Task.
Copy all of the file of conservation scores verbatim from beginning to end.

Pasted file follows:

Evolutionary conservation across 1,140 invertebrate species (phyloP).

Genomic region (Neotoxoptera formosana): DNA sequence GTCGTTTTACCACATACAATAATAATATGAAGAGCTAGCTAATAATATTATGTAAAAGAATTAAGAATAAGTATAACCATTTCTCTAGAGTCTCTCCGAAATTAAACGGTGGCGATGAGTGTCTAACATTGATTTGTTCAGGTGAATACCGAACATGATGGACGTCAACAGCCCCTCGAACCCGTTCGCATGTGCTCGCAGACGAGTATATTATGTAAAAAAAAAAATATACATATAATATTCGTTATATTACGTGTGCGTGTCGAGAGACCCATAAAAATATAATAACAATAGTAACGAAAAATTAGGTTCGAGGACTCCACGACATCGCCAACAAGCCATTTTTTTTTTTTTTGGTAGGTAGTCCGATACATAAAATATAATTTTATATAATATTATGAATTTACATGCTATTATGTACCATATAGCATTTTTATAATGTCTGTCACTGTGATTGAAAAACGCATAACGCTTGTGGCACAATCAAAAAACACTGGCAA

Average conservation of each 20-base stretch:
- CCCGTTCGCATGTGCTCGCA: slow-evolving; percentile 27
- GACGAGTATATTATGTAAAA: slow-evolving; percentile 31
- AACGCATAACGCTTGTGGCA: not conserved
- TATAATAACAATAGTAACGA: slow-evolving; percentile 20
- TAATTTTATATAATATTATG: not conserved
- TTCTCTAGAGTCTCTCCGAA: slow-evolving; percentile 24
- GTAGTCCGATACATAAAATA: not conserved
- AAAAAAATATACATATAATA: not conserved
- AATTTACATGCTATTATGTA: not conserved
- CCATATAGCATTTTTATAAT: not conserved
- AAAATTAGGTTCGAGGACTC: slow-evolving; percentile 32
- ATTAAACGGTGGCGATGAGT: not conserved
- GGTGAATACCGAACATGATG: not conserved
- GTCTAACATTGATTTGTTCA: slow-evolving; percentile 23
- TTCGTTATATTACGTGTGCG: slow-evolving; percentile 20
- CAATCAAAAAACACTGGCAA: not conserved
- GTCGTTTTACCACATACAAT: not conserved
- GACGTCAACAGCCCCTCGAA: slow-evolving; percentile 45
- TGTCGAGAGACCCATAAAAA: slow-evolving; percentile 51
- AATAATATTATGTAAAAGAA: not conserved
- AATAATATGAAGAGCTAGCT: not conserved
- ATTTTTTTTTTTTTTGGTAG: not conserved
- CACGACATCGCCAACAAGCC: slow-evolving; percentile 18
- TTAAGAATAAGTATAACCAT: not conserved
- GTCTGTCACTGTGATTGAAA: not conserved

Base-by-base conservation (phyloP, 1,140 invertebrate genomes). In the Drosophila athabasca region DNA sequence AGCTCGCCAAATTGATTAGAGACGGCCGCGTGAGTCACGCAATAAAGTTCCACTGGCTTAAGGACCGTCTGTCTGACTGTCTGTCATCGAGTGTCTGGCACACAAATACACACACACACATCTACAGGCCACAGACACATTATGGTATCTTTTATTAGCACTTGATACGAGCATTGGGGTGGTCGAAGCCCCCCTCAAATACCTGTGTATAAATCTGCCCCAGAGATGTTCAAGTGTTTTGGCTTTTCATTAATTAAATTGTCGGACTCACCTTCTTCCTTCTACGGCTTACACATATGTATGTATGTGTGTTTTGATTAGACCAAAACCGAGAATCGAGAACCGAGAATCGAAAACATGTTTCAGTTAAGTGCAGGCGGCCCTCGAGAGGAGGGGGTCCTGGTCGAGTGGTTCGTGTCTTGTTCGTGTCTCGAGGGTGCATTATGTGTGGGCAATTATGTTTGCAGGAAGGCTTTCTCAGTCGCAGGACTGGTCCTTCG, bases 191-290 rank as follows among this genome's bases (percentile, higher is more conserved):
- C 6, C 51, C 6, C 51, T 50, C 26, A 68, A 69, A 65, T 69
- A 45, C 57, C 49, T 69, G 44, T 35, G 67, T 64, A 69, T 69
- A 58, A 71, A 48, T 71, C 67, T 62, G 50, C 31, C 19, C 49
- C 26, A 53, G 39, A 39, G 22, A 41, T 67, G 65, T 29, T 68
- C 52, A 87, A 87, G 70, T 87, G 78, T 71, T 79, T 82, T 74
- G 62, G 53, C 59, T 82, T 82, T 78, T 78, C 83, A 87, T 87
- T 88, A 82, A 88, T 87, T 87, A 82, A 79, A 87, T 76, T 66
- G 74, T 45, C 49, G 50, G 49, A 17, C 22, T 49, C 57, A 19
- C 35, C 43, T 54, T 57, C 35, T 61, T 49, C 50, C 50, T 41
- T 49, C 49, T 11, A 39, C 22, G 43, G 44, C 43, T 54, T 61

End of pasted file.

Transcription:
Evolutionary conservation across 1,140 invertebrate species (phyloP).

Genomic region (Neotoxoptera formosana): DNA sequence GTCGTTTTACCACATACAATAATAATATGAAGAGCTAGCTAATAATATTATGTAAAAGAATTAAGAATAAGTATAACCATTTCTCTAGAGTCTCTCCGAAATTAAACGGTGGCGATGAGTGTCTAACATTGATTTGTTCAGGTGAATACCGAACATGATGGACGTCAACAGCCCCTCGAACCCGTTCGCATGTGCTCGCAGACGAGTATATTATGTAAAAAAAAAAATATACATATAATATTCGTTATATTACGTGTGCGTGTCGAGAGACCCATAAAAATATAATAACAATAGTAACGAAAAATTAGGTTCGAGGACTCCACGACATCGCCAACAAGCCATTTTTTTTTTTTTTGGTAGGTAGTCCGATACATAAAATATAATTTTATATAATATTATGAATTTACATGCTATTATGTACCATATAGCATTTTTATAATGTCTGTCACTGTGATTGAAAAACGCATAACGCTTGTGGCACAATCAAAAAACACTGGCAA

Average conservation of each 20-base stretch:
- CCCGTTCGCATGTGCTCGCA: slow-evolving; percentile 27
- GACGAGTATATTATGTAAAA: slow-evolving; percentile 31
- AACGCATAACGCTTGTGGCA: not conserved
- TATAATAACAATAGTAACGA: slow-evolving; percentile 20
- TAATTTTATATAATATTATG: not conserved
- TTCTCTAGAGTCTCTCCGAA: slow-evolving; percentile 24
- GTAGTCCGATACATAAAATA: not conserved
- AAAAAAATATACATATAATA: not conserved
- AATTTACATGCTATTATGTA: not conserved
- CCATATAGCATTTTTATAAT: not conserved
- AAAATTAGGTTCGAGGACTC: slow-evolving; percentile 32
- ATTAAACGGTGGCGATGAGT: not conserved
- GGTGAATACCGAACATGATG: not conserved
- GTCTAACATTGATTTGTTCA: slow-evolving; percentile 23
- TTCGTTATATTACGTGTGCG: slow-evolving; percentile 20
- CAATCAAAAAACACTGGCAA: not conserved
- GTCGTTTTACCACATACAAT: not conserved
- GACGTCAACAGCCCCTCGAA: slow-evolving; percentile 45
- TGTCGAGAGACCCATAAAAA: slow-evolving; percentile 51
- AATAATATTATGTAAAAGAA: not conserved
- AATAATATGAAGAGCTAGCT: not conserved
- ATTTTTTTTTTTTTTGGTAG: not conserved
- CACGACATCGCCAACAAGCC: slow-evolving; percentile 18
- TTAAGAATAAGTATAACCAT: not conserved
- GTCTGTCACTGTGATTGAAA: not conserved

Base-by-base conservation (phyloP, 1,140 invertebrate genomes). In the Drosophila athabasca region DNA sequence AGCTCGCCAAATTGATTAGAGACGGCCGCGTGAGTCACGCAATAAAGTTCCACTGGCTTAAGGACCGTCTGTCTGACTGTCTGTCATCGAGTGTCTGGCACACAAATACACACACACACATCTACAGGCCACAGACACATTATGGTATCTTTTATTAGCACTTGATACGAGCATTGGGGTGGTCGAAGCCCCCCTCAAATACCTGTGTATAAATCTGCCCCAGAGATGTTCAAGTGTTTTGGCTTTTCATTAATTAAATTGTCGGACTCACCTTCTTCCTTCTACGGCTTACACATATGTATGTATGTGTGTTTTGATTAGACCAAAACCGAGAATCGAGAACCGAGAATCGAAAACATGTTTCAGTTAAGTGCAGGCGGCCCTCGAGAGGAGGGGGTCCTGGTCGAGTGGTTCGTGTCTTGTTCGTGTCTCGAGGGTGCATTATGTGTGGGCAATTATGTTTGCAGGAAGGCTTTCTCAGTCGCAGGACTGGTCCTTCG, bases 191-290 rank as follows among this genome's bases (percentile, higher is more conserved):
- C 6, C 51, C 6, C 51, T 50, C 26, A 68, A 69, A 65, T 69
- A 45, C 57, C 49, T 69, G 44, T 35, G 67, T 64, A 69, T 69
- A 58, A 71, A 48, T 71, C 67, T 62, G 50, C 31, C 19, C 49
- C 26, A 53, G 39, A 39, G 22, A 41, T 67, G 65, T 29, T 68
- C 52, A 87, A 87, G 70, T 87, G 78, T 71, T 79, T 82, T 74
- G 62, G 53, C 59, T 82, T 82, T 78, T 78, C 83, A 87, T 87
- T 88, A 82, A 88, T 87, T 87, A 82, A 79, A 87, T 76, T 66
- G 74, T 45, C 49, G 50, G 49, A 17, C 22, T 49, C 57, A 19
- C 35, C 43, T 54, T 57, C 35, T 61, T 49, C 50, C 50, T 41
- T 49, C 49, T 11, A 39, C 22, G 43, G 44, C 43, T 54, T 61